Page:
"Frost/Nixon is a riveting historical drama, based on the play by Peter Morgan. Morgan wrote the movie's screenplay, as well as screenplays for "The Queen," and "The Last King of Scotland." The controversial 1977 Frost/Nixon interviews are dramatized here, and Frank Langella's superb performance as the disgraced former president, Richard M. Nixon, is worth the price of a movie rental alone.
Richard Nixon resigned from the office of the presidency on August 9, 1974, rather than face impeachment by Congress for his role in the Watergate scandal, and subsequent events. He was the only US president ever to do so. The film shows real footage of the Nixon family, leaving the White House and boarding a helicopter - the first step in a journey which will take Mr. Nixon into exile.
David Frost, (Michael Sheen), a British celebrity talk show host, watches this event on television and decides that an interview with Nixon would be just the thing to relaunch his waning career. He pursues the project for some time and winds up financing it out of his own pocket, while searching desperately for backers. Creepy literary agent Irving "Swifty" Lazar, (Toby Jones), negotiates the deal. Nixon agrees to do more than 20 hours of on-camera interviews with Frost, and will receive $1 million or more in fees and profits for the sessions. He is in serious debt. He has huge legal bills and back taxes to pay and needs the money. Under the terms of the contract, Nixon will have no control over content of questions or editing, and will not see any of the questions in advance. Of course, he can always refuse to answer questions, but he will have to do so in front of a huge audience.
Frost is a most incongruous choice for interviewer, as he has no journalistic experience and is known for being an entertainer and playboy. Yet he manages to upstage major TV networks with their top-notch interviewers, like Mike Wallace, Walter Cronkite, and David Brinkley, and get the gig. Nixon, after almost three years of silence, out of the public eye at his home in California, looks to the series of interviews as an opportunity to vindicate himself and resurrect his very tarnished image. He believes that Frost, a lightweight, will not ask the tough questions, and allow him to forward his own version of his time in office and Watergate.
Frost brings British John Birt, (Matthew Macfadyen), with him to California, to direct the production. They hire radical researcher James Reston, Jr., (Sam Rockwell), who wants Frost to play hardball and try Nixon in the public eye. TV producer Bob Zelnick, (Oliver Platt), signs onto the project also. Caroline Cushing, (Rebecca Hall), Frost's gorgeous girlfriend, accompanies the team. Nixon takes note of her beauty on several occasions. He rattles Frost, before the beginning of one session, by asking if "he had done any fornicating" the night before. I have never known anyone else who is capable of using such terrible language, frequently, and remain in a formal stance while doing so. However you look at him, RMN is a very formal man...he never looks relaxed - in real life or as played by Mr. Langella.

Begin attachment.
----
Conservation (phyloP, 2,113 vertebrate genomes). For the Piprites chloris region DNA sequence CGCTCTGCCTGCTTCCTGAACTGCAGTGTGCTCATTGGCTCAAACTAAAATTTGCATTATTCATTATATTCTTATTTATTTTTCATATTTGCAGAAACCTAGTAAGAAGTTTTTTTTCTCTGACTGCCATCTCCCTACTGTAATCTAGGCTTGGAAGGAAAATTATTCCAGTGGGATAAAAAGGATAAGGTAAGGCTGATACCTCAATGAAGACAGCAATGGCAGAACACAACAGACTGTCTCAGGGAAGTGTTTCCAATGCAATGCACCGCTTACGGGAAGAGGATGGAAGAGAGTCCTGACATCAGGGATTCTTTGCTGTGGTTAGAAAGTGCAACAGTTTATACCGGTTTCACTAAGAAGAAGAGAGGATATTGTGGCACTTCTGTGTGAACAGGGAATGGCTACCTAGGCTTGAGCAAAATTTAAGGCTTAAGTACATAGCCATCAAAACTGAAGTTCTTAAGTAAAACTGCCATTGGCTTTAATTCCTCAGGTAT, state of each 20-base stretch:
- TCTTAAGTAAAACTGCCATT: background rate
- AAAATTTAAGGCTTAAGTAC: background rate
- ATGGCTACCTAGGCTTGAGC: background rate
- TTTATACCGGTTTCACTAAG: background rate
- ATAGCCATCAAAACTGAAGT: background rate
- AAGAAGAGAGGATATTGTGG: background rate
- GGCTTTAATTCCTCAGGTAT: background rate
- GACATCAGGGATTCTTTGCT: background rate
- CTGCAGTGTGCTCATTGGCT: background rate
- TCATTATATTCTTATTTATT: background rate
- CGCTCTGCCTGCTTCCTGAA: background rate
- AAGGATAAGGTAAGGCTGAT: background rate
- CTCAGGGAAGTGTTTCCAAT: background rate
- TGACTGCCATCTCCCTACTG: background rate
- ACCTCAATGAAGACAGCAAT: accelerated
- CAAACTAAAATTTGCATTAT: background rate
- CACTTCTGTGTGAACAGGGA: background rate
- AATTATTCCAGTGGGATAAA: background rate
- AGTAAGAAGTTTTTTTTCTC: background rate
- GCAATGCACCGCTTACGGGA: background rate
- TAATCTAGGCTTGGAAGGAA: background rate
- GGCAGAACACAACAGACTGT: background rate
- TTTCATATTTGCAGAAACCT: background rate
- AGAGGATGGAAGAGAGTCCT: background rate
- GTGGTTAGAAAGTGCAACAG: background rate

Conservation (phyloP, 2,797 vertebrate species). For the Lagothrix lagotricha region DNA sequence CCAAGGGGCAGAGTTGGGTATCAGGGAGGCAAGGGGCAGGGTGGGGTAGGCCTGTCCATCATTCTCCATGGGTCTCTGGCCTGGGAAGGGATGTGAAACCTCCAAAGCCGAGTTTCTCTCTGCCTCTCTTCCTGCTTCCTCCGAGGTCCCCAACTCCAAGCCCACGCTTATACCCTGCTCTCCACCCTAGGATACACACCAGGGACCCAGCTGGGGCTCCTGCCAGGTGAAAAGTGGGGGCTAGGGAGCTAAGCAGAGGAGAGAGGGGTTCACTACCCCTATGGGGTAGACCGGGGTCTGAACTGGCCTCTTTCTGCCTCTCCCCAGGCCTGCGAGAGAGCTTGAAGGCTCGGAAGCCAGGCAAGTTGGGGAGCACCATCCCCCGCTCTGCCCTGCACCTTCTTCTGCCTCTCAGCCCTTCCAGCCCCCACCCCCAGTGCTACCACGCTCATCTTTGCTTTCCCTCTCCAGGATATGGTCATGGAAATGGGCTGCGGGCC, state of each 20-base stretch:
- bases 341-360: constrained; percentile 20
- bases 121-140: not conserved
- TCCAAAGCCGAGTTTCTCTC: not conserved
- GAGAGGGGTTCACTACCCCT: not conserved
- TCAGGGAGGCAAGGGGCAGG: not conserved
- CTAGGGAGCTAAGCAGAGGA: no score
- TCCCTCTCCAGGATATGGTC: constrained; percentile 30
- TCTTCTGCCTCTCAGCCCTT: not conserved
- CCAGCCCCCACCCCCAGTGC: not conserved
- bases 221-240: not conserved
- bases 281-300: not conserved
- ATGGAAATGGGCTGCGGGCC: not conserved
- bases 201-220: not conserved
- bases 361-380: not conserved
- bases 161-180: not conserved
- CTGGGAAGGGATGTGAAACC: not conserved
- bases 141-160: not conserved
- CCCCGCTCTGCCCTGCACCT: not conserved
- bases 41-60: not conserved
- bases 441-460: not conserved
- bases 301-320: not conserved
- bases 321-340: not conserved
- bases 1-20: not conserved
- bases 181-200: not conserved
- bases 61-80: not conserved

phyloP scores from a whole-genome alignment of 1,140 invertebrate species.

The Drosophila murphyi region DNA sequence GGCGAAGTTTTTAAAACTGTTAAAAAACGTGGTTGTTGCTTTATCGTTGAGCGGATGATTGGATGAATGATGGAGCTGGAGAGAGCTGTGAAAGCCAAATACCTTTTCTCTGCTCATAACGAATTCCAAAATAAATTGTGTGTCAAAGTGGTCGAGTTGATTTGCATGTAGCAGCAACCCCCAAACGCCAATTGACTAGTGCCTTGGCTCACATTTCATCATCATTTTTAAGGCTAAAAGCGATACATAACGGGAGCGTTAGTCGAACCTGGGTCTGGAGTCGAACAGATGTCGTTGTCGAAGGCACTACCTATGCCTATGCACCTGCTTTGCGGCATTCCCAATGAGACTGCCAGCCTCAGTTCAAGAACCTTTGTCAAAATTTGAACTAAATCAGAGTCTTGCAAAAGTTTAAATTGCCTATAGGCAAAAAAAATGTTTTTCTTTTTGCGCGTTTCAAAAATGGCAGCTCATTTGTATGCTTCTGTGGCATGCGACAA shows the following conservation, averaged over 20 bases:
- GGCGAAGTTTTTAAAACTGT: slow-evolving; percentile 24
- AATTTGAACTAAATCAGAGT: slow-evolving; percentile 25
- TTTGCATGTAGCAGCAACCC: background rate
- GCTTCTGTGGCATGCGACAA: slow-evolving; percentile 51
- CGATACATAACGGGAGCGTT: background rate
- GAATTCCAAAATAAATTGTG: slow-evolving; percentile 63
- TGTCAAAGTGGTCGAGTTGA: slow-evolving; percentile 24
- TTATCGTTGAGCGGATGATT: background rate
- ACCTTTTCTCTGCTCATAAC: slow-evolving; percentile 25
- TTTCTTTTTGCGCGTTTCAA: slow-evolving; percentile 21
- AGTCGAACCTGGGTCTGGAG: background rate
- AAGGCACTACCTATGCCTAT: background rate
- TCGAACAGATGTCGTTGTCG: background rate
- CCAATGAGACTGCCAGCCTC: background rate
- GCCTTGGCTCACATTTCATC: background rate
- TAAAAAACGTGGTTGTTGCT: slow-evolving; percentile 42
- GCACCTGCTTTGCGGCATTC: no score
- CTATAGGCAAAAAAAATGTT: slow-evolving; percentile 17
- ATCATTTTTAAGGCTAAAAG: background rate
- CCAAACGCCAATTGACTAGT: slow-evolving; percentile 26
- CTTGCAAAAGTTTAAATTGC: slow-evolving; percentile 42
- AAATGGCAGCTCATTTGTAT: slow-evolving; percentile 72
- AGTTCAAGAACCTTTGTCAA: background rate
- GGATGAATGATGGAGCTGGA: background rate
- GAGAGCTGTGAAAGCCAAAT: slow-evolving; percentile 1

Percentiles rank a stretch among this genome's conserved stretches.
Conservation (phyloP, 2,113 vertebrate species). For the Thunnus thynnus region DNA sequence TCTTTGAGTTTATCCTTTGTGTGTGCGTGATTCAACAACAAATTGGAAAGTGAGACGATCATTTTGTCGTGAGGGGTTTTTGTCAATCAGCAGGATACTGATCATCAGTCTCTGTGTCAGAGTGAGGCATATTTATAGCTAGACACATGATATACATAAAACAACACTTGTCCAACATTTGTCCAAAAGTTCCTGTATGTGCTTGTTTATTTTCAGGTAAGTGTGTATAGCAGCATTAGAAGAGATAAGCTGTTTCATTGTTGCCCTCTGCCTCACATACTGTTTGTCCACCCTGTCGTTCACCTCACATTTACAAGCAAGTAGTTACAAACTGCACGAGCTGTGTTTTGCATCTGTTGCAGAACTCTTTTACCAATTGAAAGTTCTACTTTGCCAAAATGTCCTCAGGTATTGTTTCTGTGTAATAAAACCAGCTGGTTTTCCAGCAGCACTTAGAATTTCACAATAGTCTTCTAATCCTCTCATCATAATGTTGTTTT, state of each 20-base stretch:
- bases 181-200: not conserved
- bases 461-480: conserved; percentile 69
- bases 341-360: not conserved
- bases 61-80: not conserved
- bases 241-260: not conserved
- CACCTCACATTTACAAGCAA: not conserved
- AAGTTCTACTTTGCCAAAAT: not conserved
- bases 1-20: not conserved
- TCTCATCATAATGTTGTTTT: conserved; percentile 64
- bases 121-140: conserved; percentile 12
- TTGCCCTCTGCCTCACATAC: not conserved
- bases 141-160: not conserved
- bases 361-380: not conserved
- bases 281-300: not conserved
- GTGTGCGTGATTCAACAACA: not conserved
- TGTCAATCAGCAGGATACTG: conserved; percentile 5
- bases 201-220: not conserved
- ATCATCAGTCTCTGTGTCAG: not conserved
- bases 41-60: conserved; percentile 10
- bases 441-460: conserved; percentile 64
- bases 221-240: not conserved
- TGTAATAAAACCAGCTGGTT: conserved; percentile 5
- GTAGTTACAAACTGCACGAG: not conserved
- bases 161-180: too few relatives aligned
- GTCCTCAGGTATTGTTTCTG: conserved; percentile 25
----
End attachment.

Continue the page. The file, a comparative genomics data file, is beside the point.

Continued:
Nixon has his own team. US Marine officer Jack Brennan (Kevin Bacon), a Vietnam veteran, is Nixon's most loyal fan, and Diane Sawyer, (Kate Jennings Grant), is a consultant and assistant. Nixon tells Frost at the get-go, "I shall be your fiercest adversary. I shall come at you with everything I've got. Because the limelight can only shine on one of us."
Ultimately, forty-four million viewers turned-out to watch Richard Nixon go head-to-head with David Frost, about a third of the U.S. viewing public at the time. Director Ron Howard brings the tension and drama of this event to the screen...and then some. He focuses more on the psychological aspects of the characters rather than on the politics involved - to great effect. Howard explores each man's insecurities and the enormity of their egos. He really captures the intensity of the interview sessions, including shots of Nixon mopping perspiration from his upper lip with a handkerchief.
I was somewhat disturbed by one scene, a contrived midnight telephone call that Nixon, who had been drinking, makes to Frost. As so much of this film is accurate, or mostly accurate, the insert of a purely fictional event, is powerful but misleading. Mr. Howard took dramatic license too far in this instance.
Again, Mr. Langella's portrayal of Richard Nixon is stellar. Two monologues, in particular, stand out as exceptional. The final interview scenes, with close-ups of Mr. Nixon's/Langella's face, of his thoughtful, almost poignant expressions are phenomenal as he admits that he, "let the American people down."
This is a film which brings much depth to the event which it portrays, and to the characters involved. As a baby boomer, who clearly remembers Watergate, and the events surrounding it, I was riveted to the screen. Highly recommended.